Agartala, Sept. 25 (ANI): People in rural Tripura are being encouraged to adopt vermicompost technology and set up micro units, which helps the locals generate livelihood by utilizing the available resources.
One such vermicompost micro unit at the Bamutia Kalibazar area of Tripura was setup by two educated youth under the banner of Naogaon Bamboo Growers. They were given training and material support from the Centre for Forest Based Livelihoods and Extension (CFLE).
Vermicompost is a simple process where special earthworms are used to turn organic wastes into high quality compost.
The raw materials required for vermicompost are readily available in the rural areas and the process does not take much effort.
The duo is making good profit through this business and plans to expand it on a commercial scale now.
Bidhyadhan Sharma, one of the vermicompost producers, said that the unit is helping them to earn livelihood.
“We got help from the Centre for Forest Based Livelihoods and Extension for starting this vermicompost unit. In our village, we can easily get a lot of waste products like cow dung and vegetable wastes, which we utilize to make this compost. The money we earn through this is benefitting us,” he said.
Supen Datta, another vermicompost producer, said that they are planning to increase the output as there is good demand for their produce.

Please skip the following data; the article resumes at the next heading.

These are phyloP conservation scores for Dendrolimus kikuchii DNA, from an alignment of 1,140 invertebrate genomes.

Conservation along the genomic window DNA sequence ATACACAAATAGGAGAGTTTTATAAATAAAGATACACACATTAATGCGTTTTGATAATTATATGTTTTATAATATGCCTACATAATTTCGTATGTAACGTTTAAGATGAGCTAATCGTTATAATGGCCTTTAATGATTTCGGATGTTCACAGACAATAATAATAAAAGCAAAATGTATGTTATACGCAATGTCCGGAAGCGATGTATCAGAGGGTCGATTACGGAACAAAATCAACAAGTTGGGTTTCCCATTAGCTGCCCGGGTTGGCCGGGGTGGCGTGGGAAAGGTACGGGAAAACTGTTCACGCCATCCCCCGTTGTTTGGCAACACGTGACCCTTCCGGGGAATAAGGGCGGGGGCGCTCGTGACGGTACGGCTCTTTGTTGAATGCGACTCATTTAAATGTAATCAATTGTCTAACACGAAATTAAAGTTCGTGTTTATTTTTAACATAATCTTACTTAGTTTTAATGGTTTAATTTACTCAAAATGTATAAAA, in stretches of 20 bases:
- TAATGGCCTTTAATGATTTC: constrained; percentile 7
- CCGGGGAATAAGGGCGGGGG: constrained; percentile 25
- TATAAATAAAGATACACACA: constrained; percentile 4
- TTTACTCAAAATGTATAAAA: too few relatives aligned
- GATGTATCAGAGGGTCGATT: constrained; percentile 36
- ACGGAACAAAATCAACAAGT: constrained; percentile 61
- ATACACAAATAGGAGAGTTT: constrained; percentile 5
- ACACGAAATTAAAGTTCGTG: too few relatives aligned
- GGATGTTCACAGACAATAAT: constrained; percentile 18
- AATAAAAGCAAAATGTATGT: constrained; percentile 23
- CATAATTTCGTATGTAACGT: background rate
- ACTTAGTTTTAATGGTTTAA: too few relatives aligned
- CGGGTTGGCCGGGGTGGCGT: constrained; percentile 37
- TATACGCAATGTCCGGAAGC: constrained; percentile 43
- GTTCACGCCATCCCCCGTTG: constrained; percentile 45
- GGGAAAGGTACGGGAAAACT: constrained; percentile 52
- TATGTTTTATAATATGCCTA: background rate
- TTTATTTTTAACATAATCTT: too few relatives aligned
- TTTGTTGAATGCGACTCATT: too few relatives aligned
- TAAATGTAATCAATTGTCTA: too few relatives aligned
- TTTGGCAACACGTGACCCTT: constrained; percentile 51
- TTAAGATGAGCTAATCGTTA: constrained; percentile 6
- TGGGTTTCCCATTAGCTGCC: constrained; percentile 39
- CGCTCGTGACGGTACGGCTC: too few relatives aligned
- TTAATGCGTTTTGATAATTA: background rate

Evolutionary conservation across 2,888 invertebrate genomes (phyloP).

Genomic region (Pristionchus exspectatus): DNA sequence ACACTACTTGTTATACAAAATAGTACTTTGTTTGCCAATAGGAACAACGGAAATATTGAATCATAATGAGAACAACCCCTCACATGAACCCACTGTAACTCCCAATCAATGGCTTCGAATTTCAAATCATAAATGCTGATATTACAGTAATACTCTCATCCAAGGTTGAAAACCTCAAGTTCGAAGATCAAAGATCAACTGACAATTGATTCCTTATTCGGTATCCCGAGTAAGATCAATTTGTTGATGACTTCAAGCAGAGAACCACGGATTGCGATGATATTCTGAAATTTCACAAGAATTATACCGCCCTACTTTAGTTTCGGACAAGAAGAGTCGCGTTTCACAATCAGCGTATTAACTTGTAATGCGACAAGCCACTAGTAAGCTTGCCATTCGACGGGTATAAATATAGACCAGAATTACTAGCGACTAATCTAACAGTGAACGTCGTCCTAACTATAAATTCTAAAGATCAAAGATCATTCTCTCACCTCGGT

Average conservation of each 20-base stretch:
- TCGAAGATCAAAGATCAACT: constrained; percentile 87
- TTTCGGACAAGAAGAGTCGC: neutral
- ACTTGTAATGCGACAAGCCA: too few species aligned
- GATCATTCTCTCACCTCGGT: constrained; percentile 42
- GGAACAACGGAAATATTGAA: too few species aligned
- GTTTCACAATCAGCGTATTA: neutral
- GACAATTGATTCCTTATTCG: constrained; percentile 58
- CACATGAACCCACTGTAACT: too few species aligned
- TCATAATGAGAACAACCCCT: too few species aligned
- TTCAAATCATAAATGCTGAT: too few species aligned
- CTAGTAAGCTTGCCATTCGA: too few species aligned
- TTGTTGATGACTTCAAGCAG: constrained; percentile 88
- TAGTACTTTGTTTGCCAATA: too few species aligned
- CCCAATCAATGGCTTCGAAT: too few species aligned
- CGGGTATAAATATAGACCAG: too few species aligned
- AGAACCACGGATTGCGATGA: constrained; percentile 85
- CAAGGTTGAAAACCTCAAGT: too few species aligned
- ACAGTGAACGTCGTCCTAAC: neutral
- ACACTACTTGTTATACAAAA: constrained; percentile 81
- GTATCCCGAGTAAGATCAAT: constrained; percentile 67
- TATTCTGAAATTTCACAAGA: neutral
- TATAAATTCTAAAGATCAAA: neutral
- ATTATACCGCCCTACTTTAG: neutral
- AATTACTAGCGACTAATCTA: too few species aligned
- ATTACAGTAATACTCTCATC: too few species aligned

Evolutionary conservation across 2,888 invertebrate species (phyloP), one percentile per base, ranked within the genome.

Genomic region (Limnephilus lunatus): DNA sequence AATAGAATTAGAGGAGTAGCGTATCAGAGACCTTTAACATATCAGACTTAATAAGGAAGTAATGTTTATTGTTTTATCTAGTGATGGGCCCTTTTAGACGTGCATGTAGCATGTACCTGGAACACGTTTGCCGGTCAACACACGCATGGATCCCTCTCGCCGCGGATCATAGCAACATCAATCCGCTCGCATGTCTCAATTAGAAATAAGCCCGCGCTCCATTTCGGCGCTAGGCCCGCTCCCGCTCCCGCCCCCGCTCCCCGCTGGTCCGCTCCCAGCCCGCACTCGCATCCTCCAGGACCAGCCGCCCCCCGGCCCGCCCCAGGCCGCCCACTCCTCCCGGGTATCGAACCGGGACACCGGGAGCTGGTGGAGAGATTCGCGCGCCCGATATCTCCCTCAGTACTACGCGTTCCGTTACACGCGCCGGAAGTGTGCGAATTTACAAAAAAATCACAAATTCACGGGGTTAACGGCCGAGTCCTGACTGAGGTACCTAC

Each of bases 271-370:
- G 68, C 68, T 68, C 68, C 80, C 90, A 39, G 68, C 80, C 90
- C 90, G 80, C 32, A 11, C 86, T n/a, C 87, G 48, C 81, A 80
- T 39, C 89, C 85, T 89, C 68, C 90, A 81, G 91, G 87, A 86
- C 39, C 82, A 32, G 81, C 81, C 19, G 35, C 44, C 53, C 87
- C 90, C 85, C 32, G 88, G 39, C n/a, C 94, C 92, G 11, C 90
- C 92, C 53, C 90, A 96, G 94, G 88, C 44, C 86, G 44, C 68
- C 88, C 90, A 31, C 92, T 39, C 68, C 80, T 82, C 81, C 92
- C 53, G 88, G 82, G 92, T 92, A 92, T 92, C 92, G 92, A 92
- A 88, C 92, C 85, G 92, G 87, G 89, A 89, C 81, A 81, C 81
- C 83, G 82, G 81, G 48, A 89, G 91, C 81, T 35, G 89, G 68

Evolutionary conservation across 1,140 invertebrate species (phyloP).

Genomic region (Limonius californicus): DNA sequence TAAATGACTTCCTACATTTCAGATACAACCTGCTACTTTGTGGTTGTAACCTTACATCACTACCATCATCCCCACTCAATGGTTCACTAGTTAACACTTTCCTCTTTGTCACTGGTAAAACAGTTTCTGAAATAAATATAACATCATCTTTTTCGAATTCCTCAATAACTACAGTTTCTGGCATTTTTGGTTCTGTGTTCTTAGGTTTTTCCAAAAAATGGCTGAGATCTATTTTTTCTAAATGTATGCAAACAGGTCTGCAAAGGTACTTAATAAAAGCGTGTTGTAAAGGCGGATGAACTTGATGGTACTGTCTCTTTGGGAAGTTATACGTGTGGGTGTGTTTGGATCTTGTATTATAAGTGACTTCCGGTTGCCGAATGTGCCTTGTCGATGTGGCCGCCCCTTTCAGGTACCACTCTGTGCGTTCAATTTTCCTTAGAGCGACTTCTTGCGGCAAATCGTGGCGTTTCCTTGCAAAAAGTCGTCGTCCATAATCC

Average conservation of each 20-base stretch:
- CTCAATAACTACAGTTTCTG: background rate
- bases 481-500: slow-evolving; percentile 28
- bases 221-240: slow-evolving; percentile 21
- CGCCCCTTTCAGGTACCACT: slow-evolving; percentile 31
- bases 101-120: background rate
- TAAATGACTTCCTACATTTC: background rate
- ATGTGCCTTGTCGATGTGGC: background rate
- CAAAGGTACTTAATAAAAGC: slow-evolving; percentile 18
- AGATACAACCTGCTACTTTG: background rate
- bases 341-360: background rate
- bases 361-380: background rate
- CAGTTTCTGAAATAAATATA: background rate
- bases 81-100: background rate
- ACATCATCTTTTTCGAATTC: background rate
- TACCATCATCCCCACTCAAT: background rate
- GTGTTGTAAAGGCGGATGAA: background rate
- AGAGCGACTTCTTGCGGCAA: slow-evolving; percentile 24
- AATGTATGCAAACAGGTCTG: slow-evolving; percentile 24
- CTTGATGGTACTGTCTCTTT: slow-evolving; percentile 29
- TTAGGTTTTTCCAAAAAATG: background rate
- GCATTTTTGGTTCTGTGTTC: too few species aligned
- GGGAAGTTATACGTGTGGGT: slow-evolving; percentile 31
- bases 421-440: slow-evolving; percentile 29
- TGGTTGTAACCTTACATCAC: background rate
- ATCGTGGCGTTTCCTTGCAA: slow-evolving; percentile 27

“We have realized that this business is very profitable and there is good demand for it in the market. In future we are planning to increase it. We have two units presently and have decided to increase it because it gives us good income,” he said.
The Centre for Forest Based Livelihoods and Extension has been working in Tripura since 2012 for forest-based livelihood development and has now developed low cost vermicompost technology.
The primary objective of the project was to help rural youth set up micro-enterprises and also improve crop productivity by increasing soil fertility.
The centre conducts training programmes following which they provide the members with financial help for setting up of low-cost vermicompost unit.
Each unit can produce an approximate quantity of around 400-450 kg of vermicompost every 45-60 days.
Regional Director of CFLE, Pawan K Kaushik, said that there is no technical complications involved in setting up a vermicompost unit.
“The farmers consider it an easy activity where they use their own resources, all household wastes. The villagers find it comfortable. There is no technical complication. We have also developed market linkage for their product,” he said.
A number of such training programmes are being conducted to empower the youth in the northeast and help them earn a livelihood.
Many youth in the region are now taking up self-help ventures through which they have succeeded in transforming their lives. (ANI)